Coaching for Managers
The role of a front-line manager is one of the most rewarding but can also be one of the most tedious based on the relationships with one’s employees. Some of the tedious nature of this role can come from employee development and their current performance. Regardless of their performance level, there are always opportunities for employees to grow and opportunities to support their development. Without being properly equipped, the development and growth of employees can create a major source of stress for managers. However, this is where coaching can is a valuable tool for any manager. Coaching empowers both parties to have deep and meaningful conversations where goals can be clearly defined and a connection of mutual trust and respect can thrive. There are several steps which can be taken to facilitate the development of this coaching relationship.
Many managers make the mistake of always being on either end of the relationship with their employees. They will often come off as either too directive or lacking the firmness necessary. In either case, the employee is left ill equipped for their own development but most importantly to be successful in the workplace. Creating a balance between these roles and fostering a supportive relationship is key to any manager seeking to coach. To be successful as coaches, managers may need to learn to listen more and talk less. While there is a time and place for the direct nature of the relationship, actively listening to the employee is key to the employee being able to trust and openly express their desires. Slowing down and listening to what is actually being said and asking thoughtful and engaging questions will connect to a person very quickly as the coaching relationship develops.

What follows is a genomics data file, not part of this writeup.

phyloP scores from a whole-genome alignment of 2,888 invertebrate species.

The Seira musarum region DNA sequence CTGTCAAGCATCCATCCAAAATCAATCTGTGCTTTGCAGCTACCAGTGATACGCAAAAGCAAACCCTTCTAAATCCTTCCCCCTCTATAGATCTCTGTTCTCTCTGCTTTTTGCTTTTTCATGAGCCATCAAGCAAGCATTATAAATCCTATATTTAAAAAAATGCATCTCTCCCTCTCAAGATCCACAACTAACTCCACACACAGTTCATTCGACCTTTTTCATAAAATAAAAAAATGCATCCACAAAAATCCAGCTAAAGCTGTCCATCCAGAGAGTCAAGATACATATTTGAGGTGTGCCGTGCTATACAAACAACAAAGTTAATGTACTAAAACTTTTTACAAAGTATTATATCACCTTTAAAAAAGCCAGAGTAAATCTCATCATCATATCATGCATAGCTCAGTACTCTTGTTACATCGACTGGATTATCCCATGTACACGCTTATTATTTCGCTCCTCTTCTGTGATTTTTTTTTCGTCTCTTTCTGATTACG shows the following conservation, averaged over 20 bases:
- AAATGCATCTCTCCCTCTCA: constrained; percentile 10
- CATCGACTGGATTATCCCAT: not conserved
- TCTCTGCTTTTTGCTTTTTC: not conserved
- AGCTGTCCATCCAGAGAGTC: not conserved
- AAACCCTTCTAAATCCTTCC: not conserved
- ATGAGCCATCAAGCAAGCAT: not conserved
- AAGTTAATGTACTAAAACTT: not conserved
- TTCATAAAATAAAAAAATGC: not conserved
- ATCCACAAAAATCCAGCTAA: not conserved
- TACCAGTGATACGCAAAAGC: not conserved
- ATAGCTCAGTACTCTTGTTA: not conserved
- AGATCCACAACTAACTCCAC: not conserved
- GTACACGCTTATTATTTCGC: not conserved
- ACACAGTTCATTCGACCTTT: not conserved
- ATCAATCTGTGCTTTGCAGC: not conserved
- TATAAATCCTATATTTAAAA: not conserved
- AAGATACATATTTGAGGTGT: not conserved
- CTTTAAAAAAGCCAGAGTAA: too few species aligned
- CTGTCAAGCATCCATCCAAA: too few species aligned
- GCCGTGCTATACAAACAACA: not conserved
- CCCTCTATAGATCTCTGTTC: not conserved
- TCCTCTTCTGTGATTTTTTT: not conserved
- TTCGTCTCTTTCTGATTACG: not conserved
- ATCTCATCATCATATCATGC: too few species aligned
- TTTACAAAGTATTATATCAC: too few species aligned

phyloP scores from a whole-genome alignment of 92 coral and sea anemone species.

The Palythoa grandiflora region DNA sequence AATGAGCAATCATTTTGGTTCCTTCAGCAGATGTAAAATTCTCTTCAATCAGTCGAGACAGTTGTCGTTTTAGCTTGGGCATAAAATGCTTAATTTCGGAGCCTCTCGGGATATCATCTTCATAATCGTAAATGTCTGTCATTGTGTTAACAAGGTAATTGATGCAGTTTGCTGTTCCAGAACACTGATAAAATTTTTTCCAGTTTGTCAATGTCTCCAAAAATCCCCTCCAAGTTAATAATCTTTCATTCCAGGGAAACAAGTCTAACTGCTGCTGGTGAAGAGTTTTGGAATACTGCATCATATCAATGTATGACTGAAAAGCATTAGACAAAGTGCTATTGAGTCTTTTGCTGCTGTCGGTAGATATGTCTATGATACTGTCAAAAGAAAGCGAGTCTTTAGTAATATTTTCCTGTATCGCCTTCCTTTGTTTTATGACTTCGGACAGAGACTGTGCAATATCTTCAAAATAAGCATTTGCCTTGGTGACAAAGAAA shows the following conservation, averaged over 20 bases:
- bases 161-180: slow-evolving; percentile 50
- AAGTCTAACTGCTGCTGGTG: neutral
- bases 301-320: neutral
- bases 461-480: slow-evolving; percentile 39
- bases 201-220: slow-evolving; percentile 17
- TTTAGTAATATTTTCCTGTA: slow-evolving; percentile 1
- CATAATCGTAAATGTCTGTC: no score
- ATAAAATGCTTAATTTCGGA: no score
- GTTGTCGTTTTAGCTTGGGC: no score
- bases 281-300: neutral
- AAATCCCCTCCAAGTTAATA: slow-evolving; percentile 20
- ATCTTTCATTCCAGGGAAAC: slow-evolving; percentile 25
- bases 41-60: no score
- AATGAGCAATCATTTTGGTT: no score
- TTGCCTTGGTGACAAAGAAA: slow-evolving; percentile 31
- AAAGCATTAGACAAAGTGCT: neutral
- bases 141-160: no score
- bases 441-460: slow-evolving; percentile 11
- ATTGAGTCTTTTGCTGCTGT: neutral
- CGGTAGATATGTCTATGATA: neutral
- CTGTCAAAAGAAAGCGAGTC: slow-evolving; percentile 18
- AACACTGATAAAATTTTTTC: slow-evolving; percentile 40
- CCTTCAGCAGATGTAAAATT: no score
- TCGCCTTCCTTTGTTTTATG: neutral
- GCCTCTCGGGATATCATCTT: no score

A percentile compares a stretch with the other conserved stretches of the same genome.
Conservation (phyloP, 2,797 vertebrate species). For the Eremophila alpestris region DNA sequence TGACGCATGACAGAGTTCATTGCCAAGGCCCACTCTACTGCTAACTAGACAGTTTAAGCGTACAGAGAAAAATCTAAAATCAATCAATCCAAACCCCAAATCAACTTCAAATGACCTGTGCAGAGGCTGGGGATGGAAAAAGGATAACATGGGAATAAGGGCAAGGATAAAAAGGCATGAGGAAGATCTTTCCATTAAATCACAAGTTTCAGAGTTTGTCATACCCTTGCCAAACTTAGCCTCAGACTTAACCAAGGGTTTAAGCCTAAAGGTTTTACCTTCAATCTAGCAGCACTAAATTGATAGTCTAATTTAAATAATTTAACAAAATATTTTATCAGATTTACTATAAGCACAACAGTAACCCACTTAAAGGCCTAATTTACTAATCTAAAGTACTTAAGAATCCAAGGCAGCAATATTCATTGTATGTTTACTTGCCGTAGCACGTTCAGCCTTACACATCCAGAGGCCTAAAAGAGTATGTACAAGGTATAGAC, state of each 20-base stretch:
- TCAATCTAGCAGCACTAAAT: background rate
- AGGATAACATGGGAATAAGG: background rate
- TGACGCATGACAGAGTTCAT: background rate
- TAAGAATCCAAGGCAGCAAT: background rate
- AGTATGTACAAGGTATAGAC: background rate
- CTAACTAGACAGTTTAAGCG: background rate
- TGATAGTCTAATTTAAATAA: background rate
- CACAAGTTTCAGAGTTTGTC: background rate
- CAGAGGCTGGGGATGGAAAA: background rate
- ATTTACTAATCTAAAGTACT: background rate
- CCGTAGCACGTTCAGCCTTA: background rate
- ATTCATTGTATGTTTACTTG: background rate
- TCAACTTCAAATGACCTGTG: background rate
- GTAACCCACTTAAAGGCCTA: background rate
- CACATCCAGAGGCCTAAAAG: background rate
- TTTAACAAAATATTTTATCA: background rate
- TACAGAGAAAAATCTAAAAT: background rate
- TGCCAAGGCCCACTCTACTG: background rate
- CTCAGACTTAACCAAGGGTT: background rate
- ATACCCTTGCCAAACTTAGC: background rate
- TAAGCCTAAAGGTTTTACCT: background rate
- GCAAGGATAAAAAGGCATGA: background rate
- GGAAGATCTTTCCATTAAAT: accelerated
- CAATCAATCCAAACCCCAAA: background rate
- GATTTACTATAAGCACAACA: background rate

Know and embrace the Strengths of The Employee
As one begins to coach and develop goals, the strengths of the employs are critical to the process. Openly communicating will not only build trust, but provides some building blocks for coaching. As the employee communicates goals, this is an excellent time to pull these strengths into the coaching conversation to find opportunities to build and grow. A mutual understanding of the strengths will also provide some perspective and realism to the goal setting and coaching.
Focus on the Future
Another common mistake is that we all tend to dwell on the past and not focus on the road ahead. This is where coaching is key, the future is the sole focus of these conversations. There are mistakes made and there will be more as time passes. However, these are all opportunities for growth and development. At best, these should merely be inputs to the goal setting conversation where strengths can be pulled in and the opportunities overcome. In the end, coaching for managers are very powerful tools to maintain a positive focus and ensure growth of both the employee and organization.